Paolo Debuque and Canticum Novum perform Sed Virtutum Gradibus at Hankinson Hall in Ann Arbor.
Under the baton of Lina Marcela Gonzalez and Valentina Peleggi, the Cabrillo Festival Orchestra premieres Michael’s new orchestration of Five-Six-Seven-Eight at the Cabrillo Festival‘s “In the Works” concert.
The University of Michigan Concert Band has commissioned a new work based on South Indian musical influences, slated for premiere in the fall of 2017.
The Masterworks Chorale have programmed Oseh Shalom for SATB Chorus and String Orchestra on their 2016-17 season, conducted by great friend Kevin Leong.
The Boise Philharmonic has programmed Five-Six-Seven-Eight for their 2016–17 season-opening concert, conducted by the electric Aram Demirjian
Kevin Leong and the Concord Chorus premiere Uriel, a twenty-minute choral-orchestral work based on the poetry of Ralph Waldo Emerson, at their 70th anniversary concert (May 21).
The New York Youth Symphony performs Michael’s Sonata da Camera for violin, cello, clarinet, and piano at Carnegie Hall’s Weill Recital Hall (May 4).
Michael is named a composer fellow at the 2016 Cabrillo Festival of Contemporary Music (July 31–August 13). It will be an especially exciting event, marking Maestra Marin Alsop’s 25th (and final) year at the helm.
The incomparable Davone Tines performs Michael’s arrangement of “We Shall Overcome” at the Castleton Festival‘s fourth annual Time to Break Silence event (April 15).
The New York Youth Symphony performs Michael’s Sonata da Camera for violin, cello, clarinet, and piano at Symphony Space in New York City (April 19).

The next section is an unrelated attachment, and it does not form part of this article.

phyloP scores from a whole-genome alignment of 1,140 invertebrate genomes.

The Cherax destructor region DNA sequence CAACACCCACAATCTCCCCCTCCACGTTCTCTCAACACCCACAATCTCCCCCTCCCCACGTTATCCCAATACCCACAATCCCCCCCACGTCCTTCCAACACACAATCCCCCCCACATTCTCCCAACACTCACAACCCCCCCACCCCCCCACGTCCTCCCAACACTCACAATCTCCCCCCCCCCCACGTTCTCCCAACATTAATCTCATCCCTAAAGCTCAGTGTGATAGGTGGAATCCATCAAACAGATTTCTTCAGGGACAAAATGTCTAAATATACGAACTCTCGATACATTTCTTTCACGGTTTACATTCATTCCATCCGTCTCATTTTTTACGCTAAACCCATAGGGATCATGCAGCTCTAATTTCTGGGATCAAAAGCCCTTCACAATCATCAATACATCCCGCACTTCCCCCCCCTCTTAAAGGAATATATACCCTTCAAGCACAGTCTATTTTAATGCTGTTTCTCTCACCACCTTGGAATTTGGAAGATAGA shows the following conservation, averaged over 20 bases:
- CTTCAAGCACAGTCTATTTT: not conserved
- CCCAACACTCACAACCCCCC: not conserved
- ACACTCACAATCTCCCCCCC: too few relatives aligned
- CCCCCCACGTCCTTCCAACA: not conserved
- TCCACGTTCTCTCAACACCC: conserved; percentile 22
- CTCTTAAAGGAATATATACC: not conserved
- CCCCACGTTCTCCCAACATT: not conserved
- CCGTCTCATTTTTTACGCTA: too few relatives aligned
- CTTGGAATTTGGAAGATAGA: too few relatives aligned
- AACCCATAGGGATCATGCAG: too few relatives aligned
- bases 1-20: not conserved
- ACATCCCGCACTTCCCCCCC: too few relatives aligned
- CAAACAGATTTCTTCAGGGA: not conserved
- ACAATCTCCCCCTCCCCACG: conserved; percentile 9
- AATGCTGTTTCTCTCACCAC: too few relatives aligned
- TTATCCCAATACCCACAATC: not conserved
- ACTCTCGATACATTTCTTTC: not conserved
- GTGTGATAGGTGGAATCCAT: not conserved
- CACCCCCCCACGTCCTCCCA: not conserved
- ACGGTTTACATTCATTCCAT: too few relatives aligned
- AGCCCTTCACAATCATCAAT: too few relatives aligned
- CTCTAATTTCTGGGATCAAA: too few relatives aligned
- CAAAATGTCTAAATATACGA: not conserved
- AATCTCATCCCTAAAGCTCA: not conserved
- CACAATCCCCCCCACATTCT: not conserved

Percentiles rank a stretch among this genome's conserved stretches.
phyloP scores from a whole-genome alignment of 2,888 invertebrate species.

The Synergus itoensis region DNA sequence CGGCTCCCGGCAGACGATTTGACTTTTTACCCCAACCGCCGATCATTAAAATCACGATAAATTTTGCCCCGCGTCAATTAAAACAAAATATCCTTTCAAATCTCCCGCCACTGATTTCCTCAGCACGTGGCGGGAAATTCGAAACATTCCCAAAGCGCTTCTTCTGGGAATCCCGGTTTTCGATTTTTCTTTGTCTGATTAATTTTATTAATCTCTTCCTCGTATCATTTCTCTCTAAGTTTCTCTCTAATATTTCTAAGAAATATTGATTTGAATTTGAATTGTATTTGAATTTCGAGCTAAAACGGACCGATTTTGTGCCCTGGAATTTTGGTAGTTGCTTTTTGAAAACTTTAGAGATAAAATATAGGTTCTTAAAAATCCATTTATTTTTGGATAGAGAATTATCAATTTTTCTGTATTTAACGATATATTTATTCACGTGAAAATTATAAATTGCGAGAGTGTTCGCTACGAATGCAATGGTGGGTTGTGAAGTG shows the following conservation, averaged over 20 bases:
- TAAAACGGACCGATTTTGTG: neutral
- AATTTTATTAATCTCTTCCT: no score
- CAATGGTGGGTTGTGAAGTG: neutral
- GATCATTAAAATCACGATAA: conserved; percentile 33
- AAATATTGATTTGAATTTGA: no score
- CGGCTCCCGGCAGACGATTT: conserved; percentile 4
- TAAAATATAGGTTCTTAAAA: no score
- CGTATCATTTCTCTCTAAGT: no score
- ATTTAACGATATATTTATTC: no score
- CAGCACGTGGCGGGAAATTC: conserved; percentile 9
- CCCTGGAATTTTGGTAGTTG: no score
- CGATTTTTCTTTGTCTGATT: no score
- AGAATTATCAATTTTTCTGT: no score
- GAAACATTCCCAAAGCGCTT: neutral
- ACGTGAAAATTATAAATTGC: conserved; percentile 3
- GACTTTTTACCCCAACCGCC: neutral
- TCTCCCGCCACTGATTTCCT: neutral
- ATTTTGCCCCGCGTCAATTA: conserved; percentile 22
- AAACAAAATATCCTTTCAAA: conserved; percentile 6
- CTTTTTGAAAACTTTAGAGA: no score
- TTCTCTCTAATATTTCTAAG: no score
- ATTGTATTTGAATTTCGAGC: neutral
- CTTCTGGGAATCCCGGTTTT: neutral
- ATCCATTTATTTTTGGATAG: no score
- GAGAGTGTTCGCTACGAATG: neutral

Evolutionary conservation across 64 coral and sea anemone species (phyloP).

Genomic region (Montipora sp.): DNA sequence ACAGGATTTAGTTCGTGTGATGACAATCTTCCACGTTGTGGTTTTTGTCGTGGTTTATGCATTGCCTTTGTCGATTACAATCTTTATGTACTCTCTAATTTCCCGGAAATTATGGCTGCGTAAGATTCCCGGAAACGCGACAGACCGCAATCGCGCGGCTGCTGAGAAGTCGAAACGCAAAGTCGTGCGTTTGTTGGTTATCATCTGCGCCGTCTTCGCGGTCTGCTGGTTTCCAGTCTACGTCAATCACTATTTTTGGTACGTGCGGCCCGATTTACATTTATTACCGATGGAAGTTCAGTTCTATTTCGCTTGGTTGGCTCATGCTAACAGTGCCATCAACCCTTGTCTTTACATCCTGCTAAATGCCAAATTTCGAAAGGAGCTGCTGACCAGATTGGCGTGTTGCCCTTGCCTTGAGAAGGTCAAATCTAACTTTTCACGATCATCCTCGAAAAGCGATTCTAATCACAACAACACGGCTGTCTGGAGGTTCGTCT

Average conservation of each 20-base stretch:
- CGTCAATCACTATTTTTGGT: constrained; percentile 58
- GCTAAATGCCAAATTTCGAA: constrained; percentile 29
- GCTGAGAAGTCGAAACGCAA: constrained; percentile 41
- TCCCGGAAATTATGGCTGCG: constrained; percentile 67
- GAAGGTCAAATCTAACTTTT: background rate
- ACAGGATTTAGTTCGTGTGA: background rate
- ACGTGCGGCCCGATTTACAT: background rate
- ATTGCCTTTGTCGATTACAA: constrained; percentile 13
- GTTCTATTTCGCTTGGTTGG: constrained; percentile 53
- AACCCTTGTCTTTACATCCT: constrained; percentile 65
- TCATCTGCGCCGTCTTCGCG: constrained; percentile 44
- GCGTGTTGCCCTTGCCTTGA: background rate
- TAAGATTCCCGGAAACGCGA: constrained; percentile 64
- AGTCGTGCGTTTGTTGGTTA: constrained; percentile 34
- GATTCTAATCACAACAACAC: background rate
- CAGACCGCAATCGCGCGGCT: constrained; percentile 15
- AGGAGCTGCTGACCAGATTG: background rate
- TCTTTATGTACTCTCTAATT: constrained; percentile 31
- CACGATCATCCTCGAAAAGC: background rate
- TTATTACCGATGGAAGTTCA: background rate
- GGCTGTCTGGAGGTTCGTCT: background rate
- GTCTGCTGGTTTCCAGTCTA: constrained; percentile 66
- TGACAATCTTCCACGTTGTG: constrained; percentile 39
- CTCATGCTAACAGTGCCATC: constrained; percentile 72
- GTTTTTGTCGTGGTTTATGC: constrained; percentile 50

Oriol Sans and the Contemporary Directions Ensemble perform Michael’s Five-Six-Seven-Eight on at Britton Recital Hall in Ann Arbor (April 7).
Michael gives the keynote address at the Bowling Green State University Graduate Conference. As part of his residency, Michael performs the first movement of his Fiddle Suite for cello and piano with Aleks Tengesdal.
The Silver Keys Trio perform Michael’s Trio for Flute, Bassoon, and Piano at Stephen F. Austin State University in Nacogdoches, TX (March 9) and at the Texas Flute Society’s National Flute Day in Dallas, TX (March 12).
Arie Lipsky and the Ann Arbor Symphony Orchestra have programmed Freylekhe Tanzen for performance in their 2016–17 season.
Five-Six-Seven-Eight has been awarded the inaugural Brehm Prize in Instrumental Composition at the University of Michigan.
The American Repertory Theater has commissioned a new dramatic oratorio based on Langston Hughes’ “The Black Clown,” featuring Bass-Baritone Davone Tines.
Michael’s article “Structural Levels in South Indian Music” is published in Vol. 21, no. 4 of Music Theory Online, the online journal of the Society for Music Theory.
Cassidy Goldblatt, Bram Margoles, Ryan McDonald, and Kellen Degnan perform Cantorial Airs in a master class with Geri Walthers of the Takács Quartet.
The Indiana University New Music Ensemble performs Five-Six-Seven-Eight again on their winter concert (Auer Hall, Bloomington).